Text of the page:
Any U.S. financial sanctions on Hong Kong will therefore break the financial lifeline for China. On the other hand, it is inconceivable that the United States will target Hong Kong’s currency peg directly, as it is the city’s own prerogative to decide which currency to use. More important, the United States is not yet ready for outright financial decoupling from China, which will deal a devastating blow to the virus-stricken U.S. economy.
More plausibly the United States will resort to selective financial decoupling to contain the spillover to its own economy. A potent weapon could be a threat to impose financial sanctions on the Bank of China (Hong Kong), or BOCHK. Given that BOCHK is the sole clearing bank for offshore renminbi in Hong Kong, U.S. sanctions will spell the end of renminbi internationalization in a single stroke.
This is not all. As one of the three note-issuing banks in Hong Kong, BOCHK is mandated to back up every unit of Hong Kong dollars it issues with an equivalent amount of U.S. dollars. A sanctioned BOCHK will therefore suffer from the sterilization of its holdings of U.S. dollars and Hong Kong dollars at the same time. This is enough to trigger a major financial crisis in Hong Kong and, by extension, China.
What is truly scary about this scenario is that it is possible at all. What could be done to BOCHK has been performed on ZTE in 2018. If the United States objects to Chinese access to dollar financing on Nasdaq, there is no reason why it will not object to such in Hong Kong in principle. The United States, to be sure, will likely sanction some second-tier Chinese financial institutions before setting its sights on BOCHK, but the underlying logic remains that sanctions of this kind will hurt China way more than the U.S. itself.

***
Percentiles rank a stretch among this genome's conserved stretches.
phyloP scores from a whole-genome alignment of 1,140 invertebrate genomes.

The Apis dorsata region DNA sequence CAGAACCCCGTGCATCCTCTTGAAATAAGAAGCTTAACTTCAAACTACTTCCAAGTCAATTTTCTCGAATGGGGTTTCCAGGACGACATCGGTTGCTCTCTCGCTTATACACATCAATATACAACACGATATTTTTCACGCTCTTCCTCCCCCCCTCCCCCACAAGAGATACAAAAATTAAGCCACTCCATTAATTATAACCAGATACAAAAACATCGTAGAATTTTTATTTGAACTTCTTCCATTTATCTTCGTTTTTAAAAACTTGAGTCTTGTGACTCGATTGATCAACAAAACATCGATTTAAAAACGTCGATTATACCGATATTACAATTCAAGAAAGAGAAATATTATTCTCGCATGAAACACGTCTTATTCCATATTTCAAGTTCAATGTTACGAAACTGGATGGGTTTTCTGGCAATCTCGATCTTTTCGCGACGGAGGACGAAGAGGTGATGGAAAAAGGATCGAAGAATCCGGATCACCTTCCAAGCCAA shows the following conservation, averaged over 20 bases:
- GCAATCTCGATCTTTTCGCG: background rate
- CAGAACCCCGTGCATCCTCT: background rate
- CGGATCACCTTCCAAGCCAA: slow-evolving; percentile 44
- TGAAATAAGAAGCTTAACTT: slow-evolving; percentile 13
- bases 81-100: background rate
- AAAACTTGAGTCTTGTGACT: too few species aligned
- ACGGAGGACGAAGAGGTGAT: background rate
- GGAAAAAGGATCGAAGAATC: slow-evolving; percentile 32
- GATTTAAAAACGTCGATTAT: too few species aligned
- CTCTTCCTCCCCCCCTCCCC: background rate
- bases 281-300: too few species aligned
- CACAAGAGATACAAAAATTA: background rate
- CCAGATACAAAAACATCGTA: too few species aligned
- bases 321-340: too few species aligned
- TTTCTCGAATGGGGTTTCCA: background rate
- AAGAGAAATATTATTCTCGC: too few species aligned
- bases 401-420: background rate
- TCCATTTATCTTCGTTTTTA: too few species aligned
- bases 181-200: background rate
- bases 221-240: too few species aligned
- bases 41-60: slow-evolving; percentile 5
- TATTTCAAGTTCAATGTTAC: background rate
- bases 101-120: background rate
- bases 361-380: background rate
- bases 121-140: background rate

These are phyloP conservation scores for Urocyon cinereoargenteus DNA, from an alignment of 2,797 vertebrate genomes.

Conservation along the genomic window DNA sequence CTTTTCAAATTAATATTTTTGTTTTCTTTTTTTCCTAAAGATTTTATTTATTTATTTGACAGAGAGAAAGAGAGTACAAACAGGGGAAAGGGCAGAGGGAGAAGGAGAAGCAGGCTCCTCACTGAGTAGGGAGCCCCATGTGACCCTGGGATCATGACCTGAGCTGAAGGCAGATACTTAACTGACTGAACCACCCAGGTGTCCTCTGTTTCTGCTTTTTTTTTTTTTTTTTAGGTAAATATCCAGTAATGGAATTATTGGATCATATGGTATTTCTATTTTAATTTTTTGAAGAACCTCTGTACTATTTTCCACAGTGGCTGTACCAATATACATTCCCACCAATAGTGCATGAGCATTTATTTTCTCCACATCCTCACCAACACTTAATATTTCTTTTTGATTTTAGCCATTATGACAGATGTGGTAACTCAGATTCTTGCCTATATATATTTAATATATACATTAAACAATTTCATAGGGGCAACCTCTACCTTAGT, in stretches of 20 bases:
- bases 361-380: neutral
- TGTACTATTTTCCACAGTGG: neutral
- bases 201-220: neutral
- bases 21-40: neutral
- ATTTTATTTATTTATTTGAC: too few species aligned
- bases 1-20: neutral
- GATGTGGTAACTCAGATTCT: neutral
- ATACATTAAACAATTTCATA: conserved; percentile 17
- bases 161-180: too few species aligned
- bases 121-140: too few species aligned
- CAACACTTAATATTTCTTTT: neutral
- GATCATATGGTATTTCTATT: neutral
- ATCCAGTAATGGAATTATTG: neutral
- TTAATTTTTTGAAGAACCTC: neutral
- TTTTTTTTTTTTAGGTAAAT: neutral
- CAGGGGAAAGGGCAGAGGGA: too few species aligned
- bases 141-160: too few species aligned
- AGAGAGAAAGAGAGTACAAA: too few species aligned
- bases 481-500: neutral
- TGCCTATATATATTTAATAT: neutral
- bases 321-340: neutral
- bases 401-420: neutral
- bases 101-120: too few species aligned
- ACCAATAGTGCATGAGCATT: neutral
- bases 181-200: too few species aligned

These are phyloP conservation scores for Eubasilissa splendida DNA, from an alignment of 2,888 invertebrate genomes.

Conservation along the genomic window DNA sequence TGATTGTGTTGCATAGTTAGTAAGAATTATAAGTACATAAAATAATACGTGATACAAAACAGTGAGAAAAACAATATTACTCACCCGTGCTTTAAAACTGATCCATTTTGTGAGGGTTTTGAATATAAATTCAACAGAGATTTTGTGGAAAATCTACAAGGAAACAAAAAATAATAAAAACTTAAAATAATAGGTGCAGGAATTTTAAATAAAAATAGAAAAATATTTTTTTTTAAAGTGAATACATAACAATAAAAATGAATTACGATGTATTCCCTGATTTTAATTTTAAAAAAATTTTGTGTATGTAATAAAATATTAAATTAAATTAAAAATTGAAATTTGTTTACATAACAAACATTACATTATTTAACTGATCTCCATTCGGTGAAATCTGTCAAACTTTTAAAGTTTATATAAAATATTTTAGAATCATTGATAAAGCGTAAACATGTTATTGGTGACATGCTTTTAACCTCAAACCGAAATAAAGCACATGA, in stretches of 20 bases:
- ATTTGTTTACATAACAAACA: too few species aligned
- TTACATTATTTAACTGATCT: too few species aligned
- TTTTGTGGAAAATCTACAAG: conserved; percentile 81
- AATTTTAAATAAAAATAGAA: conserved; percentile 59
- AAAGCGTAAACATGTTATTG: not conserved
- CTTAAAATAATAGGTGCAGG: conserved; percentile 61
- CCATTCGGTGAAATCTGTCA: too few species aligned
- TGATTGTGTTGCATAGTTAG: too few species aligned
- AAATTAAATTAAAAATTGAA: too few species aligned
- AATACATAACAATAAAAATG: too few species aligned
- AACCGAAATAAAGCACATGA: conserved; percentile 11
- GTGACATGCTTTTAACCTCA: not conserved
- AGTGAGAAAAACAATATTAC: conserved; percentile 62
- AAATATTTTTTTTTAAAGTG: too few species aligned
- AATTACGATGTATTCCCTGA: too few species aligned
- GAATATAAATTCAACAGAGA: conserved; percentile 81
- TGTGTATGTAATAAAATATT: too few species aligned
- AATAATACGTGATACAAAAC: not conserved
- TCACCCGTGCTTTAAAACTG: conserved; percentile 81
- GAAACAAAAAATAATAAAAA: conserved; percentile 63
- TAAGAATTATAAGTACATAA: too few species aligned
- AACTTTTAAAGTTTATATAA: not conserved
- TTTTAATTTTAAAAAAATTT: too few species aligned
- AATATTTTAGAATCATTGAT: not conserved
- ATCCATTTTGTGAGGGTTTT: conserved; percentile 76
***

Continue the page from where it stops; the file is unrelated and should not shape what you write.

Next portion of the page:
Perhaps China-U.S. financial decoupling will happen anyway, regardless of whether financial sanctions will be implemented. Megvii, a $4 billion Chinese facial recognition champion under U.S. sanctions, was forced to let its Hong Kong IPO application lapse in May 2020 after a group of local citizens accused it of violating sanctions-related listing rules. Similarly, Sensetime, another sanctioned Chinese artificial intelligence giant, has aborted its $750-million IPO plan in Hong Kong in favor of private funding.
At any rate, Beijing’s financial firewall in Hong Kong is showing its first signs of cracking. In a recent interview, Hong Kong’s financial secretary Paul Chan defended the national security law for strengthening Hong Kong’s role as “the doorman for China’s financial security.” With the threat of U.S. financial sanctions looming, it is not clear if the proverbial door is any more secure than before.
Macro Yuk-sing Kwan is Editor at Resonate, a Cantonese Periodical. The piece is part of Project 2047, a flagship project of the Hong Kong Global Research Council (HKGRC) that covers viewpoints from both ends of the political spectrum.